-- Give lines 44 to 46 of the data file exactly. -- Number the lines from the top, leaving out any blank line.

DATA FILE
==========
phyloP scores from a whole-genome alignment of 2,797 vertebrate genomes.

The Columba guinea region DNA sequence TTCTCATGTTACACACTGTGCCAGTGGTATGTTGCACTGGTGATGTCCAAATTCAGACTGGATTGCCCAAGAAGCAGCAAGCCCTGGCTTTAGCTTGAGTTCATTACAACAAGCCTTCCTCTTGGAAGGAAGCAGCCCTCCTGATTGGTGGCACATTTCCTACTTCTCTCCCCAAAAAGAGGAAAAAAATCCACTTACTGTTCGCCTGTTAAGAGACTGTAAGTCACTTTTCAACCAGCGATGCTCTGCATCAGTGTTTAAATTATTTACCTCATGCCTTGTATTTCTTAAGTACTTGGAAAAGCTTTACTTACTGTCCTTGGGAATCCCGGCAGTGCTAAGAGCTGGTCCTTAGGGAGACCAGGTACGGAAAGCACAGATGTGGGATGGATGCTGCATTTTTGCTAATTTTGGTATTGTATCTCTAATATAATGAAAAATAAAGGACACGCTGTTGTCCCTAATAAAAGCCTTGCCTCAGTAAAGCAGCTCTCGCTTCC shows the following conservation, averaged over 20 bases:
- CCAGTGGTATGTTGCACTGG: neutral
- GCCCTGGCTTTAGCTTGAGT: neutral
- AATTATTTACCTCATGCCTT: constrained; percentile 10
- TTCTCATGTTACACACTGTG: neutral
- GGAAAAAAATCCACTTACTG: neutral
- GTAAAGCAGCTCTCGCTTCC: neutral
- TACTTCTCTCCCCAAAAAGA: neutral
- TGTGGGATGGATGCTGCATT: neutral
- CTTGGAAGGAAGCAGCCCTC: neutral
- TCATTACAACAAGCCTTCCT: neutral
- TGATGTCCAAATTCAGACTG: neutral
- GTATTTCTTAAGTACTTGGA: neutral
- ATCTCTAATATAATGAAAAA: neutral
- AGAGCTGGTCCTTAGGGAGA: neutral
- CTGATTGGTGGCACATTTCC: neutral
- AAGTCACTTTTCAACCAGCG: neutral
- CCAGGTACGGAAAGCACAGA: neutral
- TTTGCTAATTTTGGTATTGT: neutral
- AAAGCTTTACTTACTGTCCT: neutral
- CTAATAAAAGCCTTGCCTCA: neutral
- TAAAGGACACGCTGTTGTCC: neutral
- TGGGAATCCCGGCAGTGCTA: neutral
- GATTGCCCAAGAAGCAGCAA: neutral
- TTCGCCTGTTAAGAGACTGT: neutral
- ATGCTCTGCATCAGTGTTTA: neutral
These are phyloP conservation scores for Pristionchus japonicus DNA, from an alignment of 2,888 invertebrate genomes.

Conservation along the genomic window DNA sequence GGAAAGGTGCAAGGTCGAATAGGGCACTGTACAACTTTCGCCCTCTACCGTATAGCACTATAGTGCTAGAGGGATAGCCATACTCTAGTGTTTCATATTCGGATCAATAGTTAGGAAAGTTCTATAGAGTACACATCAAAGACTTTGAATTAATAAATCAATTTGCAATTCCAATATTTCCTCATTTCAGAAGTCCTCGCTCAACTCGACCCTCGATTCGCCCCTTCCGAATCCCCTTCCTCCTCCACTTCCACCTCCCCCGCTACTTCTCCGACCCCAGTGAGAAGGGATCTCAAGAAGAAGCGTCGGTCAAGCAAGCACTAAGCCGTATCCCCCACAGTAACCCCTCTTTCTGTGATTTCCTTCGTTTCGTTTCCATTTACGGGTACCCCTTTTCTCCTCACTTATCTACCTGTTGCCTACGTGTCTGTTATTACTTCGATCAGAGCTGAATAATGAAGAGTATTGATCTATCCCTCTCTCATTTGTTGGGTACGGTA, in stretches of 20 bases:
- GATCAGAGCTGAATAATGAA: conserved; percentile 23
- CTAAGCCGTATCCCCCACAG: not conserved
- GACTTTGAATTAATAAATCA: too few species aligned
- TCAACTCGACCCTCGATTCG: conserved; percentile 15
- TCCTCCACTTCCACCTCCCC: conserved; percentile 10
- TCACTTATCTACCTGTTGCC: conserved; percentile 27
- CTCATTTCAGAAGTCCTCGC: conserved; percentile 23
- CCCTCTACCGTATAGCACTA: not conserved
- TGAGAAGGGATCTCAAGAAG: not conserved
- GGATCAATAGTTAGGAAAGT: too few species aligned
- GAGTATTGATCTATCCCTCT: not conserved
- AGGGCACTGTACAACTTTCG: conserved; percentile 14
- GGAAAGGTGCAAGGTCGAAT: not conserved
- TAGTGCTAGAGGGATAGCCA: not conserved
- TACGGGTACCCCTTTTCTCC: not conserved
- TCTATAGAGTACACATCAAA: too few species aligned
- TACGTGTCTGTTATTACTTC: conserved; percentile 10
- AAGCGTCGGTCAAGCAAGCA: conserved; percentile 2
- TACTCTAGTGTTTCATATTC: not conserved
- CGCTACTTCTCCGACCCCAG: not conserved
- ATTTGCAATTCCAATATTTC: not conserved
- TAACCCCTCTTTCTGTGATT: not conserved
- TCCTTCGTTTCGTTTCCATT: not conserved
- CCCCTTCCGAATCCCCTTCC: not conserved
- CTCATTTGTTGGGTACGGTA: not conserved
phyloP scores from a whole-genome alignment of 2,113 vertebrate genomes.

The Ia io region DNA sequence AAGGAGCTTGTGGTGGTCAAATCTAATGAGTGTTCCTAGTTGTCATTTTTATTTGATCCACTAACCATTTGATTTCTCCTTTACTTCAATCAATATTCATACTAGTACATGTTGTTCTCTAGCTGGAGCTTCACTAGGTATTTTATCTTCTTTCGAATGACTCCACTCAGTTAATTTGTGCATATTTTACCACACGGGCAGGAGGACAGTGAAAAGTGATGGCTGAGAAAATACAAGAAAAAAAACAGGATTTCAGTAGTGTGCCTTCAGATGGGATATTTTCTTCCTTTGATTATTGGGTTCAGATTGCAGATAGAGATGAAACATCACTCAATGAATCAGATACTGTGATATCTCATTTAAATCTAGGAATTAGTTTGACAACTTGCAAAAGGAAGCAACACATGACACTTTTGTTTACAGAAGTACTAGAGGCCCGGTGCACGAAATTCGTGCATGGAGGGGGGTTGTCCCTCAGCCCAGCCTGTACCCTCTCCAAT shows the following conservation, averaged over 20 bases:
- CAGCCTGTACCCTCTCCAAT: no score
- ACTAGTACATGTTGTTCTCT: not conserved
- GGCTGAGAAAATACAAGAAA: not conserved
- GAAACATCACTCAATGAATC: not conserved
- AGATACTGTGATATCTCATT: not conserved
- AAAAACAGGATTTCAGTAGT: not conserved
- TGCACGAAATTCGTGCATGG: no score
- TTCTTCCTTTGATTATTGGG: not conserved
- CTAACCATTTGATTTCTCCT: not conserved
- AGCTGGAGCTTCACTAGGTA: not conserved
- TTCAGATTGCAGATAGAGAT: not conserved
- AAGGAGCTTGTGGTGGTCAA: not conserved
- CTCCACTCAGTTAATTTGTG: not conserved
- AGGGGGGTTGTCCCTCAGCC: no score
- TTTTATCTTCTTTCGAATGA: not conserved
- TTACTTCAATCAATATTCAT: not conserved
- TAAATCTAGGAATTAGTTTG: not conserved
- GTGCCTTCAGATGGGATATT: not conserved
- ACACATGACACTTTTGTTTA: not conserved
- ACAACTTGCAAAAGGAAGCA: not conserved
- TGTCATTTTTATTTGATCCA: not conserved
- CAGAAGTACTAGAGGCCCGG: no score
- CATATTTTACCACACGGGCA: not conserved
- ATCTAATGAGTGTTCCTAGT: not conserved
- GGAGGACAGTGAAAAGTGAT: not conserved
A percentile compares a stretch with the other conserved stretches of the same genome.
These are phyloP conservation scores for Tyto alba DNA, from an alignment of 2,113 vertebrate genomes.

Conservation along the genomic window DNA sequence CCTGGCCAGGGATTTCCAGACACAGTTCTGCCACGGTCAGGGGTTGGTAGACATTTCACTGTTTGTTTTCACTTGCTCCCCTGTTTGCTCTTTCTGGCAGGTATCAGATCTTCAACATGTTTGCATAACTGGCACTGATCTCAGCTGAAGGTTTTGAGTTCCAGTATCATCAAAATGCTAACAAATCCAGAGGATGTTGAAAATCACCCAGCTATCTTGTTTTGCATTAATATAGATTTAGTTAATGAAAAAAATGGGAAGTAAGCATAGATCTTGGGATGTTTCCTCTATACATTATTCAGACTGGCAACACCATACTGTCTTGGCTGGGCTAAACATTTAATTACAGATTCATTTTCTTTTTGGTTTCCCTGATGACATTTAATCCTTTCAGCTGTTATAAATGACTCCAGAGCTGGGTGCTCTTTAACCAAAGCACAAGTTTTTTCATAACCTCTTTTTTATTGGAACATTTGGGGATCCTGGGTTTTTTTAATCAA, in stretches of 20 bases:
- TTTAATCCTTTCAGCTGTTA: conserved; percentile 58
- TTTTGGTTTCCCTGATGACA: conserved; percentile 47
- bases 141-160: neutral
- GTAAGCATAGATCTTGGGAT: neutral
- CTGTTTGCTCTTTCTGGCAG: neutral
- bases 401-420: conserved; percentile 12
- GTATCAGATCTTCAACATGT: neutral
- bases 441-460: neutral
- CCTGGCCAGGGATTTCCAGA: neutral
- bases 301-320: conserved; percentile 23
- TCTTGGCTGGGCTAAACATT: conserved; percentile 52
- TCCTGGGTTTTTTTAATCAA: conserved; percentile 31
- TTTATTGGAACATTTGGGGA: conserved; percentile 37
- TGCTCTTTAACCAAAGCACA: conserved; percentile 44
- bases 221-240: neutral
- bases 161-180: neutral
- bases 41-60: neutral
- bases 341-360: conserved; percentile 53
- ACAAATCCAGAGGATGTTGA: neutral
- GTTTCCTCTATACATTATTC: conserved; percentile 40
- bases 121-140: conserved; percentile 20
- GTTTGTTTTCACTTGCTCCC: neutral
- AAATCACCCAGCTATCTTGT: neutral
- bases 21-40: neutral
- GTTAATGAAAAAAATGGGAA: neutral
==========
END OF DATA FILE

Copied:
- TACGGGTACCCCTTTTCTCC: not conserved
- TCTATAGAGTACACATCAAA: too few species aligned
- TACGTGTCTGTTATTACTTC: conserved; percentile 10